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Beating the Heat in your Urban Garden by John

by Prince Of Petworth June 3, 2010 at 11:30 am 12 Comments

John Reinhardt is an urban planner, writer, photographer, and urban gardener. An avid cook, John is interested in the intersection of urban design, sustainability, and food systems planning. He currently resides in Washington DC and works for the American Planning Association. He currently writes Grown in the City, a blog about urban gardening and food systems planning.

So it’s June already.  If you’ve been following this feature on Thursdays, perhaps you’ve already built yourself self watering planters or planted an herb garden. If you started early, perhaps you’ve even been able to harvest early producers like lettuce, radishes, snow peas, or zucchini.  But now it’s June and it’s getting hot.  Very hot.  This week saw three scorchers and today is no different – and the summer is only beginning.  So it’s fitting that this column focuses on dealing with the heat.

Washington is known for its hot, muggy summers – but how does this influence your gardening?  For starters, it becomes more important to make sure that your plants have enough water.  When plants begin producing fruit, they become water hogs, (most fruits and vegetables are largely water). Since I water from the bottom using self-watering planters, I check for water levels once in the morning. For the past week, I’ve had to add about half a gallon to each planter, each day.  Keep in mind that smaller planters, such as the yogurt container herb planters, will require more frequent watering.

How else might the heat change your plans for a lush, productive garden?  When the temperature rises above 90 degrees, many plants do not tolerate it well.  A whole bunch of things can happen – lettuces, spinach, and herbs can bolt.   Zucchini can drop flowers (which several of mine did, much to my dismay), and tomato pollen can become infertile leading to dry, dead flowers that don’t bear any fruit.

The plants on my balcony are large, because my balcony often gets hotter than the ground temperatures from the reflected sun.  This was great in March and April, when my little seedlings needed the warm temperatures.  Now, it seems like the poor things are baking.  With a week of 90 degree temperatures, I’m a bit worried about a whole round of fruit will not set.  K-State has a great article with more information on “flower drop,” but here’s some quick tips for city dwellers.

1.      If you can, bring the containers inside or put them in the shade.  This doesn’t work for me, as I don’t have a sun room or screen porch.  However, I do have the luxury of moving some of the more heat-sensitive plants into the shade of the shelving unit I put out on my balcony.  The sensitive plants go right to the bottom, where they get the least sun.  The sun lovers, like the lettuce, go on the top shelves.  Because the plants that I keep on the shelving are in small containers, I can move them around if they need more or less sun.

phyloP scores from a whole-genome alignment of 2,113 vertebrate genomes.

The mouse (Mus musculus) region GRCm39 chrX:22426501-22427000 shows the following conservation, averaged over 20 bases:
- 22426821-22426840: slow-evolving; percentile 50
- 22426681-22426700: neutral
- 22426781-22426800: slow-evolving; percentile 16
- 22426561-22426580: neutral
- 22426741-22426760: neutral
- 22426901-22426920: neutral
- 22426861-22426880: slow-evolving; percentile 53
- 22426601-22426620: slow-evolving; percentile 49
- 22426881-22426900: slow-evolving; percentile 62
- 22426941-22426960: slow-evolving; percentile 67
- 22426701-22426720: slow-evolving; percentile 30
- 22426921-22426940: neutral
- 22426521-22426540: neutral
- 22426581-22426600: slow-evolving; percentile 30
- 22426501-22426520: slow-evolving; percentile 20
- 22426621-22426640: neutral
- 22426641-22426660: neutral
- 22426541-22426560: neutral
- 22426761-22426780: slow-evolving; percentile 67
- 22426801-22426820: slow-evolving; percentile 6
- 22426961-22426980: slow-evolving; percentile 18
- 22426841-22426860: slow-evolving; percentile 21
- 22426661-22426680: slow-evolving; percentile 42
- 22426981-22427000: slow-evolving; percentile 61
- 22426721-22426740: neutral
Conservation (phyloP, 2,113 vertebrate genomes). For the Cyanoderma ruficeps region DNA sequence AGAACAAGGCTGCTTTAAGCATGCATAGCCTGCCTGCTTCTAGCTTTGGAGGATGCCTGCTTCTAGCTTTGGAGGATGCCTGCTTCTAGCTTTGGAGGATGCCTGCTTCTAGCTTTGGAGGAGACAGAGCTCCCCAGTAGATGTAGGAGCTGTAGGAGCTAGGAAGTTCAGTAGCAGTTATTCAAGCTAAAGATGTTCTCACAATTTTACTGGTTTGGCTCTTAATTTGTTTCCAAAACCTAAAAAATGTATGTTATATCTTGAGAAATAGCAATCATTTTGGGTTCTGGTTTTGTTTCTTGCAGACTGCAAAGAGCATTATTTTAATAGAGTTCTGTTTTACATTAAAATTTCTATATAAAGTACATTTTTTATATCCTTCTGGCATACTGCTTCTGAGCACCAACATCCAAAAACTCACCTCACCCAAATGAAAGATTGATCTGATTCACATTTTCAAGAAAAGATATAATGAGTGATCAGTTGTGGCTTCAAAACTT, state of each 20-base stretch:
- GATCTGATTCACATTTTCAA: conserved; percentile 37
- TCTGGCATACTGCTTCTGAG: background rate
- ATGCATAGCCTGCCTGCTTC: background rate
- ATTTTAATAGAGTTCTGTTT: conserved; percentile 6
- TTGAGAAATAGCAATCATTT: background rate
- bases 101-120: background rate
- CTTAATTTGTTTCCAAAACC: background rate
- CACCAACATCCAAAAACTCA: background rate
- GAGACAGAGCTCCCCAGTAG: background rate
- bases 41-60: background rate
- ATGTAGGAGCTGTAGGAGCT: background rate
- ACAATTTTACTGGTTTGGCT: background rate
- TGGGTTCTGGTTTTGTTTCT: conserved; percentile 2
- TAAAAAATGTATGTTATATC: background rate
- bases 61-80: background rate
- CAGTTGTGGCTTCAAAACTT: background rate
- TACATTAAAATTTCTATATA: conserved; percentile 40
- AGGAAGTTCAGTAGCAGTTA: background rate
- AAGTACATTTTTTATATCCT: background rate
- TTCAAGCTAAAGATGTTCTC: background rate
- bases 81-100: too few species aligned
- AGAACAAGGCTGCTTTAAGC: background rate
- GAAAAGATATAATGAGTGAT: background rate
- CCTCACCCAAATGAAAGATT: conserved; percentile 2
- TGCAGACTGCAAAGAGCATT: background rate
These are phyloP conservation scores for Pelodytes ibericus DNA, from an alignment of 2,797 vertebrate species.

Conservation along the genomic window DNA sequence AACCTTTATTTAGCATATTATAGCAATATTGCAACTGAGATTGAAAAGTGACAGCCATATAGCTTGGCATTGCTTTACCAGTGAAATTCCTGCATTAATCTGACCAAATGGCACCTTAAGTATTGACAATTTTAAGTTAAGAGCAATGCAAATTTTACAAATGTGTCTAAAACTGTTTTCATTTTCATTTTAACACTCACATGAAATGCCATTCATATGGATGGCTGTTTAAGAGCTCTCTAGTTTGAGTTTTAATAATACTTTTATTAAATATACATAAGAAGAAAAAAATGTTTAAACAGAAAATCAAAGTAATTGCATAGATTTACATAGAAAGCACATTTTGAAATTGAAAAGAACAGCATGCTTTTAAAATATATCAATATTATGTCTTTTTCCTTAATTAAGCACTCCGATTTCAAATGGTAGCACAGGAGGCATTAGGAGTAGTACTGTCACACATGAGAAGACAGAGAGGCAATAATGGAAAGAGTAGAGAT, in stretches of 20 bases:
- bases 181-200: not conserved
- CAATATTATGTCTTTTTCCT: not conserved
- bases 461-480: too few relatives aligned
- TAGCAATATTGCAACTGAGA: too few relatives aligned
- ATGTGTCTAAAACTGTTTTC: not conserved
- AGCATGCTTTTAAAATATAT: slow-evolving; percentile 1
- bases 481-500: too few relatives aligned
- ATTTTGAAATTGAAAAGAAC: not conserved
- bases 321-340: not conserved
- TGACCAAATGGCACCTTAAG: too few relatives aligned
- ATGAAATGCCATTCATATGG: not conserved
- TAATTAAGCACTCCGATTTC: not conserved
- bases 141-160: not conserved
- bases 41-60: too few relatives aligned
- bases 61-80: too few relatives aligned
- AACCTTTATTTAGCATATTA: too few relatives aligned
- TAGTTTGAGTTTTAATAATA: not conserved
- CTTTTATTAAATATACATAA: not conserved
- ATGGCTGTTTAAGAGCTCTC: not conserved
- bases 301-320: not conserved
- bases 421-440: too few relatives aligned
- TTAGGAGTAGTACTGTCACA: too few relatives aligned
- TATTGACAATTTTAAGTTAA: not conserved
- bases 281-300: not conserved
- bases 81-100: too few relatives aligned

2.      Choose drought tolerant varieties.  For example, Burpee, one of the large seed companies, sells “Heatwave” lettuce, which I am currently using on my balcony.  I sowed this variety a few weeks later than the “gourmet mix”, knowing that it would be hotter when the lettuce matured.  Some varieties of tomatoes and peppers love the heat, as do herbs such as rosemary and oregano, which grow in dry, warm Mediterranean climates.

3.      Pollinate before you have blossom drop, and pinch off any bolting!  If you get to plants such as tomatoes before the heat gets to them, you may be able to pollinate them by hand.  This website has some great information on pollination.  And if you’re growing lettuce, basil, or other leafy vegetable, be sure to pinch off any bolting (when a shoot sticks up and grows flowers).  The bolting of basil may be pretty, but it’s nature’s signal that the plant is in stress or the growing season is coming to a close, and the plant better make seeds to carry on its genes!  Smart, eh?  If you pinch of the stem, however, you can trick the plant into continuing to produce more edible leaves.

If you follow these tips, you can survive a hot DC summer.  Anyone else have any good tips for beating the heat?

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